NANCY: It's really having a relationship and, as I said, knowing the person upfront before they cross your threshold. And having a partnership with the family because they're the ones that give you the insight on those key ingredients, on that recipe of that human being.
Having the ability to be creative and find ways to bring joy and purpose to that person's life every day, that's really what we're doing – along with all the ADLs, the care, the food, and everything else. But knowing that.
So, for instance, I was in a community recently where they couldn't get a vegetarian item for a woman who was a vegetarian her whole life. They were serving her chicken. When I asked why she was getting chicken they said, “Well, she doesn't really like it, but she's eating it now.”
And I said, “Do you realize we're not respecting . . . they didn't know . . . we're not respecting that person and who they were their entire life as a vegetarian and now we're serving them chicken.” That's just ethically wrong as far as I'm concerned. So, knowing that information upfront is what we have to do. That dear woman was losing weight. She wasn't engaging. I mean, honestly, that's pretty important, right?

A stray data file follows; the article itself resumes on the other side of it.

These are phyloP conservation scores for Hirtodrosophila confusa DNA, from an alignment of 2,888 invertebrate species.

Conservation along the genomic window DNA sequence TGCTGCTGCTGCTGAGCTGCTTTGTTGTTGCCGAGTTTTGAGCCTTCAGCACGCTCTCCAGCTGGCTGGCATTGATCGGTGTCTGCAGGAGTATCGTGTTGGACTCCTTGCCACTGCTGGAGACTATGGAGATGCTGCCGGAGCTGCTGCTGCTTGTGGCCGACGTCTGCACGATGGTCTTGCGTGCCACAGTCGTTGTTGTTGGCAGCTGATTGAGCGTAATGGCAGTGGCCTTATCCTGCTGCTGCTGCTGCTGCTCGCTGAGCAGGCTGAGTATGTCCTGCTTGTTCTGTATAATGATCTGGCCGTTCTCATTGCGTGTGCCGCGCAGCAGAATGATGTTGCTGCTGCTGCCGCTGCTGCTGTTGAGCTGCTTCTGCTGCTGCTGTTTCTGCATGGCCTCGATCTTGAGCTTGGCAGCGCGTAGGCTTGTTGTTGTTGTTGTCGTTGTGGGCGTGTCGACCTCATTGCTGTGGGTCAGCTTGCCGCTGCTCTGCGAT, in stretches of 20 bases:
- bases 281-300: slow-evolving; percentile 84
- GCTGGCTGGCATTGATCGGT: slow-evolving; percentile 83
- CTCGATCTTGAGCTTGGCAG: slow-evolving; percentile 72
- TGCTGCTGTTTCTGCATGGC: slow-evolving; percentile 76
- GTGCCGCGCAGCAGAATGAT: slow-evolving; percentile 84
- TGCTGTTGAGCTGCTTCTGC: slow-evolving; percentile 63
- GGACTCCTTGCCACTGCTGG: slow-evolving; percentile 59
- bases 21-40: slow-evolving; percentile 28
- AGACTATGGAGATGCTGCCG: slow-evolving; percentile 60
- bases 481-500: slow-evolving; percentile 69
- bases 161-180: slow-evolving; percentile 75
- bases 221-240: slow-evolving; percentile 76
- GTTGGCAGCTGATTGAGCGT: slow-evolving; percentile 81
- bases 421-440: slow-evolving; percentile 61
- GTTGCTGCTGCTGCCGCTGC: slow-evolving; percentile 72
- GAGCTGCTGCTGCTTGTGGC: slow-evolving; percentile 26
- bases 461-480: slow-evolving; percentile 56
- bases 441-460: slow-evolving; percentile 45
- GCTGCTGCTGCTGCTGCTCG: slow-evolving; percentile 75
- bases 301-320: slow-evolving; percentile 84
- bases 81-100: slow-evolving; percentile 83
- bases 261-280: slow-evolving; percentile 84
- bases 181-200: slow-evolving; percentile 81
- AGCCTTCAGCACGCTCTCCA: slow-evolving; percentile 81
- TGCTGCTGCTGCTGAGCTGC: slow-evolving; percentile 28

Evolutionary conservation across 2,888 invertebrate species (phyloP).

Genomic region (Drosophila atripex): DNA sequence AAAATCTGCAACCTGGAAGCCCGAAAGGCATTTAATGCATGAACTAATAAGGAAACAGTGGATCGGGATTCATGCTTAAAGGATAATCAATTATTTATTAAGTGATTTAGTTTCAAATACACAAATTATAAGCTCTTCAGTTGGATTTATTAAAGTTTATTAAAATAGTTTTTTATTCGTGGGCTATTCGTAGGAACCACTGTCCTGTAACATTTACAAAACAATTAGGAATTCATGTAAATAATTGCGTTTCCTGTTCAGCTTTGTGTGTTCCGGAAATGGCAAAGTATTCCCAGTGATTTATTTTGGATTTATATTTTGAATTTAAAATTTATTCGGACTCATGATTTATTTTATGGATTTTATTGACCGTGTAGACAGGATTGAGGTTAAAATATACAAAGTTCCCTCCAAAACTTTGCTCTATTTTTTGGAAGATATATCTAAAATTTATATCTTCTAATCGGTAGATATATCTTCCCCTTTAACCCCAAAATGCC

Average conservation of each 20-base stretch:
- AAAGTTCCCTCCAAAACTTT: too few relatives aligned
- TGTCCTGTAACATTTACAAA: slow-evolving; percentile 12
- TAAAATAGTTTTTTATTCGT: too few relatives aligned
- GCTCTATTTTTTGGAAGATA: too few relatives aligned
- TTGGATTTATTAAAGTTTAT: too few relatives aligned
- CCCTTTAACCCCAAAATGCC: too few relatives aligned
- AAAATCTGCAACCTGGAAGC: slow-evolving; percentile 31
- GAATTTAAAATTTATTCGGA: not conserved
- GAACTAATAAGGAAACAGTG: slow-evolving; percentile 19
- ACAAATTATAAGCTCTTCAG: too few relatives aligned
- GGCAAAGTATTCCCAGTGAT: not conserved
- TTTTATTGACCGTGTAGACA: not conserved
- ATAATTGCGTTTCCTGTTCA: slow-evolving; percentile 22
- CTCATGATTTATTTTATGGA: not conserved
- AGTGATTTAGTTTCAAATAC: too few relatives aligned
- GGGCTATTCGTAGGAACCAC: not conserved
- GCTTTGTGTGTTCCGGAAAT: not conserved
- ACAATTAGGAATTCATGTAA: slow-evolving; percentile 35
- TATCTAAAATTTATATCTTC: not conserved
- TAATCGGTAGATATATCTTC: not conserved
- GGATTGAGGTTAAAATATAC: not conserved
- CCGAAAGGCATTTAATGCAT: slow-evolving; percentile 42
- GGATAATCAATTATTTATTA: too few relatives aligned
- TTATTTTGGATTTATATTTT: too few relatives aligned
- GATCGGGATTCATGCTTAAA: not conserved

I think that is where, as providers, we need to take time to get to know each individual. The families want to share who their parent, a spouse, a sibling, or whoever it is, was and is. They still are. And it's our job to delve deeper with the family to get as much information as possible upfront so we can help with the adjustment period. And then going forward, so we can help create a service plan, a care plan for them that keeps them engaged and purposeful as a human being.
PAM: You're not just talking about care, are you?
NANCY: It's more about activity, meaning engagement, than care. We can all do that care. We've got that down for decades. But engaging a person, bringing life and spark and joy to them, is part of that care plan as far as I'm concerned. That's service. Finding a few times each week that we do those things or every day. Whatever we can do that brings that person joy.
Maybe for me, it's bringing me a latte. That brings me joy, so, perhaps that's it. Or taking me outside because I love to be outside. We just have to really dive a little bit deeper and not do what's on the surface anymore. We have to have engaging programs that make them feel that they're giving back -- that they are useful to society, that they are making a difference. This is all important and you can't do that without knowing their life story.